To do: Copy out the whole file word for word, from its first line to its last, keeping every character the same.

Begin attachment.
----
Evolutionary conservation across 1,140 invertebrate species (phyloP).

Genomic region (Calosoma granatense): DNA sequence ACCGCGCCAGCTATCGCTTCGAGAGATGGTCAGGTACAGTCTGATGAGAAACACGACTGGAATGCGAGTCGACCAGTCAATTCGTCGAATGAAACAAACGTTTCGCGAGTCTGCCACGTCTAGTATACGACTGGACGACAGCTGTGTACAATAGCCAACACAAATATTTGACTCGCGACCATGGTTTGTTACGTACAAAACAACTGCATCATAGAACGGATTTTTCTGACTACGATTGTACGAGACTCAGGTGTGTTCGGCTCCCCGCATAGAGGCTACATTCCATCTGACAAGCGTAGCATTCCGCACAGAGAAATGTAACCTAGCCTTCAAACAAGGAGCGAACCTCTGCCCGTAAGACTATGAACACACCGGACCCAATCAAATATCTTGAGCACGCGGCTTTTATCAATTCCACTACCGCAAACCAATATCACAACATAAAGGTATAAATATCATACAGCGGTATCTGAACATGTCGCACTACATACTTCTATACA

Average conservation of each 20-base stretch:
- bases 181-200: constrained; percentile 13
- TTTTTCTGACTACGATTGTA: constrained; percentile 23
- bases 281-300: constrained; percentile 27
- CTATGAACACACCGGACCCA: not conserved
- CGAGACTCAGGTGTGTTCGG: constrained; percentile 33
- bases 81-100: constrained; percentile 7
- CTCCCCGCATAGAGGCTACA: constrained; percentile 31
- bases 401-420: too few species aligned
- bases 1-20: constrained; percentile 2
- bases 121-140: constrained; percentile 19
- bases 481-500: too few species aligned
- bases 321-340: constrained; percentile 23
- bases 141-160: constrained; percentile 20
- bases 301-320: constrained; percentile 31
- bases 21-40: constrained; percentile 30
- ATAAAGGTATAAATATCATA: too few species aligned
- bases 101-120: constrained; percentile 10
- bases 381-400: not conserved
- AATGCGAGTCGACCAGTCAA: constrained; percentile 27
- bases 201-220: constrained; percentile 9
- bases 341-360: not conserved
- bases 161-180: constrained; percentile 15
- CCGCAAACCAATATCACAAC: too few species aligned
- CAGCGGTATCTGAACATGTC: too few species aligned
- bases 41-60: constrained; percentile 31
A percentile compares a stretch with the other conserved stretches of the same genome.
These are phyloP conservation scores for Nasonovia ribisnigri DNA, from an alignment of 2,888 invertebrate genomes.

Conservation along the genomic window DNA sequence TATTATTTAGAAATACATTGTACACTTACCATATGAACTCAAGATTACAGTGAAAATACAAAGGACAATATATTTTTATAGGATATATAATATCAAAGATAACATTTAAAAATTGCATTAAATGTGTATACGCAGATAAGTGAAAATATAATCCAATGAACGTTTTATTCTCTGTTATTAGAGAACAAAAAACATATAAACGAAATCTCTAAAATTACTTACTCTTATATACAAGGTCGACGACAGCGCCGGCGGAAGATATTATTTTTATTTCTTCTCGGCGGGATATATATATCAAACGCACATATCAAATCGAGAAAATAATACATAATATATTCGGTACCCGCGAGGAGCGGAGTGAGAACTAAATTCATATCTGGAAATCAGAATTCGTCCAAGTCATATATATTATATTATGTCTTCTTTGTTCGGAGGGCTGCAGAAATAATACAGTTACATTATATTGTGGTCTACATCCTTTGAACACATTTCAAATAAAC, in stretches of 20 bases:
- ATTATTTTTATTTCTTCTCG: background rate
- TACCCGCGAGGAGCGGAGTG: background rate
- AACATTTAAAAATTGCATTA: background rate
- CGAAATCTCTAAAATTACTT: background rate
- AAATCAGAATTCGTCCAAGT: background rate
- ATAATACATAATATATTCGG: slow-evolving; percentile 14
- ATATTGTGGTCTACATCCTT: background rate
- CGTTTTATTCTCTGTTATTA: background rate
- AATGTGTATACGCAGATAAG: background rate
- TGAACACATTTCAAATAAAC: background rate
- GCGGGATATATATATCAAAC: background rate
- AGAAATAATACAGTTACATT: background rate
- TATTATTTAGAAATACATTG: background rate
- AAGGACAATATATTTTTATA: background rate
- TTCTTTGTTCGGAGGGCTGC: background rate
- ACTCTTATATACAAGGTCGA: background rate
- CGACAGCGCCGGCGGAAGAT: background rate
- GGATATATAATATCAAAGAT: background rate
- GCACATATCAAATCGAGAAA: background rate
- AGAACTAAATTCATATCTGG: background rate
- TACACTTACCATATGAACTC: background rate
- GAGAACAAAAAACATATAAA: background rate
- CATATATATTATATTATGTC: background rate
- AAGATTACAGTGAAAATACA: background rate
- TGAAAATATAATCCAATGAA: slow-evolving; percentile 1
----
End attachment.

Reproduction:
Evolutionary conservation across 1,140 invertebrate species (phyloP).

Genomic region (Calosoma granatense): DNA sequence ACCGCGCCAGCTATCGCTTCGAGAGATGGTCAGGTACAGTCTGATGAGAAACACGACTGGAATGCGAGTCGACCAGTCAATTCGTCGAATGAAACAAACGTTTCGCGAGTCTGCCACGTCTAGTATACGACTGGACGACAGCTGTGTACAATAGCCAACACAAATATTTGACTCGCGACCATGGTTTGTTACGTACAAAACAACTGCATCATAGAACGGATTTTTCTGACTACGATTGTACGAGACTCAGGTGTGTTCGGCTCCCCGCATAGAGGCTACATTCCATCTGACAAGCGTAGCATTCCGCACAGAGAAATGTAACCTAGCCTTCAAACAAGGAGCGAACCTCTGCCCGTAAGACTATGAACACACCGGACCCAATCAAATATCTTGAGCACGCGGCTTTTATCAATTCCACTACCGCAAACCAATATCACAACATAAAGGTATAAATATCATACAGCGGTATCTGAACATGTCGCACTACATACTTCTATACA

Average conservation of each 20-base stretch:
- bases 181-200: constrained; percentile 13
- TTTTTCTGACTACGATTGTA: constrained; percentile 23
- bases 281-300: constrained; percentile 27
- CTATGAACACACCGGACCCA: not conserved
- CGAGACTCAGGTGTGTTCGG: constrained; percentile 33
- bases 81-100: constrained; percentile 7
- CTCCCCGCATAGAGGCTACA: constrained; percentile 31
- bases 401-420: too few species aligned
- bases 1-20: constrained; percentile 2
- bases 121-140: constrained; percentile 19
- bases 481-500: too few species aligned
- bases 321-340: constrained; percentile 23
- bases 141-160: constrained; percentile 20
- bases 301-320: constrained; percentile 31
- bases 21-40: constrained; percentile 30
- ATAAAGGTATAAATATCATA: too few species aligned
- bases 101-120: constrained; percentile 10
- bases 381-400: not conserved
- AATGCGAGTCGACCAGTCAA: constrained; percentile 27
- bases 201-220: constrained; percentile 9
- bases 341-360: not conserved
- bases 161-180: constrained; percentile 15
- CCGCAAACCAATATCACAAC: too few species aligned
- CAGCGGTATCTGAACATGTC: too few species aligned
- bases 41-60: constrained; percentile 31
A percentile compares a stretch with the other conserved stretches of the same genome.
These are phyloP conservation scores for Nasonovia ribisnigri DNA, from an alignment of 2,888 invertebrate genomes.

Conservation along the genomic window DNA sequence TATTATTTAGAAATACATTGTACACTTACCATATGAACTCAAGATTACAGTGAAAATACAAAGGACAATATATTTTTATAGGATATATAATATCAAAGATAACATTTAAAAATTGCATTAAATGTGTATACGCAGATAAGTGAAAATATAATCCAATGAACGTTTTATTCTCTGTTATTAGAGAACAAAAAACATATAAACGAAATCTCTAAAATTACTTACTCTTATATACAAGGTCGACGACAGCGCCGGCGGAAGATATTATTTTTATTTCTTCTCGGCGGGATATATATATCAAACGCACATATCAAATCGAGAAAATAATACATAATATATTCGGTACCCGCGAGGAGCGGAGTGAGAACTAAATTCATATCTGGAAATCAGAATTCGTCCAAGTCATATATATTATATTATGTCTTCTTTGTTCGGAGGGCTGCAGAAATAATACAGTTACATTATATTGTGGTCTACATCCTTTGAACACATTTCAAATAAAC, in stretches of 20 bases:
- ATTATTTTTATTTCTTCTCG: background rate
- TACCCGCGAGGAGCGGAGTG: background rate
- AACATTTAAAAATTGCATTA: background rate
- CGAAATCTCTAAAATTACTT: background rate
- AAATCAGAATTCGTCCAAGT: background rate
- ATAATACATAATATATTCGG: slow-evolving; percentile 14
- ATATTGTGGTCTACATCCTT: background rate
- CGTTTTATTCTCTGTTATTA: background rate
- AATGTGTATACGCAGATAAG: background rate
- TGAACACATTTCAAATAAAC: background rate
- GCGGGATATATATATCAAAC: background rate
- AGAAATAATACAGTTACATT: background rate
- TATTATTTAGAAATACATTG: background rate
- AAGGACAATATATTTTTATA: background rate
- TTCTTTGTTCGGAGGGCTGC: background rate
- ACTCTTATATACAAGGTCGA: background rate
- CGACAGCGCCGGCGGAAGAT: background rate
- GGATATATAATATCAAAGAT: background rate
- GCACATATCAAATCGAGAAA: background rate
- AGAACTAAATTCATATCTGG: background rate
- TACACTTACCATATGAACTC: background rate
- GAGAACAAAAAACATATAAA: background rate
- CATATATATTATATTATGTC: background rate
- AAGATTACAGTGAAAATACA: background rate
- TGAAAATATAATCCAATGAA: slow-evolving; percentile 1